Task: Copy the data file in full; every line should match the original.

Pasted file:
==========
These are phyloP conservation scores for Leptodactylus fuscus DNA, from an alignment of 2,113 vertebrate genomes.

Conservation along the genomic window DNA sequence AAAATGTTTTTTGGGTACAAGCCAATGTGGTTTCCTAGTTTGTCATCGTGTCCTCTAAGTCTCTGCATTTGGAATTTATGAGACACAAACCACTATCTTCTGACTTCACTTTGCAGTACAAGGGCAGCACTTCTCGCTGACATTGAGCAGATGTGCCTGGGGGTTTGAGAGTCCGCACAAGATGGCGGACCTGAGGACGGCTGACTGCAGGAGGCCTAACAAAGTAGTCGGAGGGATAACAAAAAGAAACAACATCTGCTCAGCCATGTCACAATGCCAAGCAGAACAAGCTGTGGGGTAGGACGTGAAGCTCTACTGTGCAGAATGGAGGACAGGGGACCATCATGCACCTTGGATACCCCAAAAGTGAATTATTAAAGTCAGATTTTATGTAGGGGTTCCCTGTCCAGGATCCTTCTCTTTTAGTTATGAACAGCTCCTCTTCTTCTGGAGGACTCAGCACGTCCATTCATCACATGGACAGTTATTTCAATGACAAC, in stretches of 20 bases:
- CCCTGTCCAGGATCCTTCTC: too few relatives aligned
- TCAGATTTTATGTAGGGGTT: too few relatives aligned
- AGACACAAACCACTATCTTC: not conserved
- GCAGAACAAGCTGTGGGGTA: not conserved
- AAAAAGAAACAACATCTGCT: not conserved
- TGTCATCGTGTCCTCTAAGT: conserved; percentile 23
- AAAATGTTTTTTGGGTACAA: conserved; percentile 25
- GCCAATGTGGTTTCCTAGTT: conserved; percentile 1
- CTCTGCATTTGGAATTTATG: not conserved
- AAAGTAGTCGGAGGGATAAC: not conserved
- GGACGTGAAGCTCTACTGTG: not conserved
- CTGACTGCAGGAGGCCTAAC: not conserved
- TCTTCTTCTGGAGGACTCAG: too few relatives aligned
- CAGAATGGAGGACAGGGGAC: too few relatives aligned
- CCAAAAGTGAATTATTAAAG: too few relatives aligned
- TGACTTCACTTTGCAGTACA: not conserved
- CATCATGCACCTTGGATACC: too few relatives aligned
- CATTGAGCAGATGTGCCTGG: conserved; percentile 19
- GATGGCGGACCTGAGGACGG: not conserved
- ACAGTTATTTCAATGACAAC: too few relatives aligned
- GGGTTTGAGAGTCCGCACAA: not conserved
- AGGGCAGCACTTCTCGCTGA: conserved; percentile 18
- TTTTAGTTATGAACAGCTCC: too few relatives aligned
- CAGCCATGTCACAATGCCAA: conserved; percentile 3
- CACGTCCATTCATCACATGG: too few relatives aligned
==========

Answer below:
These are phyloP conservation scores for Leptodactylus fuscus DNA, from an alignment of 2,113 vertebrate genomes.

Conservation along the genomic window DNA sequence AAAATGTTTTTTGGGTACAAGCCAATGTGGTTTCCTAGTTTGTCATCGTGTCCTCTAAGTCTCTGCATTTGGAATTTATGAGACACAAACCACTATCTTCTGACTTCACTTTGCAGTACAAGGGCAGCACTTCTCGCTGACATTGAGCAGATGTGCCTGGGGGTTTGAGAGTCCGCACAAGATGGCGGACCTGAGGACGGCTGACTGCAGGAGGCCTAACAAAGTAGTCGGAGGGATAACAAAAAGAAACAACATCTGCTCAGCCATGTCACAATGCCAAGCAGAACAAGCTGTGGGGTAGGACGTGAAGCTCTACTGTGCAGAATGGAGGACAGGGGACCATCATGCACCTTGGATACCCCAAAAGTGAATTATTAAAGTCAGATTTTATGTAGGGGTTCCCTGTCCAGGATCCTTCTCTTTTAGTTATGAACAGCTCCTCTTCTTCTGGAGGACTCAGCACGTCCATTCATCACATGGACAGTTATTTCAATGACAAC, in stretches of 20 bases:
- CCCTGTCCAGGATCCTTCTC: too few relatives aligned
- TCAGATTTTATGTAGGGGTT: too few relatives aligned
- AGACACAAACCACTATCTTC: not conserved
- GCAGAACAAGCTGTGGGGTA: not conserved
- AAAAAGAAACAACATCTGCT: not conserved
- TGTCATCGTGTCCTCTAAGT: conserved; percentile 23
- AAAATGTTTTTTGGGTACAA: conserved; percentile 25
- GCCAATGTGGTTTCCTAGTT: conserved; percentile 1
- CTCTGCATTTGGAATTTATG: not conserved
- AAAGTAGTCGGAGGGATAAC: not conserved
- GGACGTGAAGCTCTACTGTG: not conserved
- CTGACTGCAGGAGGCCTAAC: not conserved
- TCTTCTTCTGGAGGACTCAG: too few relatives aligned
- CAGAATGGAGGACAGGGGAC: too few relatives aligned
- CCAAAAGTGAATTATTAAAG: too few relatives aligned
- TGACTTCACTTTGCAGTACA: not conserved
- CATCATGCACCTTGGATACC: too few relatives aligned
- CATTGAGCAGATGTGCCTGG: conserved; percentile 19
- GATGGCGGACCTGAGGACGG: not conserved
- ACAGTTATTTCAATGACAAC: too few relatives aligned
- GGGTTTGAGAGTCCGCACAA: not conserved
- AGGGCAGCACTTCTCGCTGA: conserved; percentile 18
- TTTTAGTTATGAACAGCTCC: too few relatives aligned
- CAGCCATGTCACAATGCCAA: conserved; percentile 3
- CACGTCCATTCATCACATGG: too few relatives aligned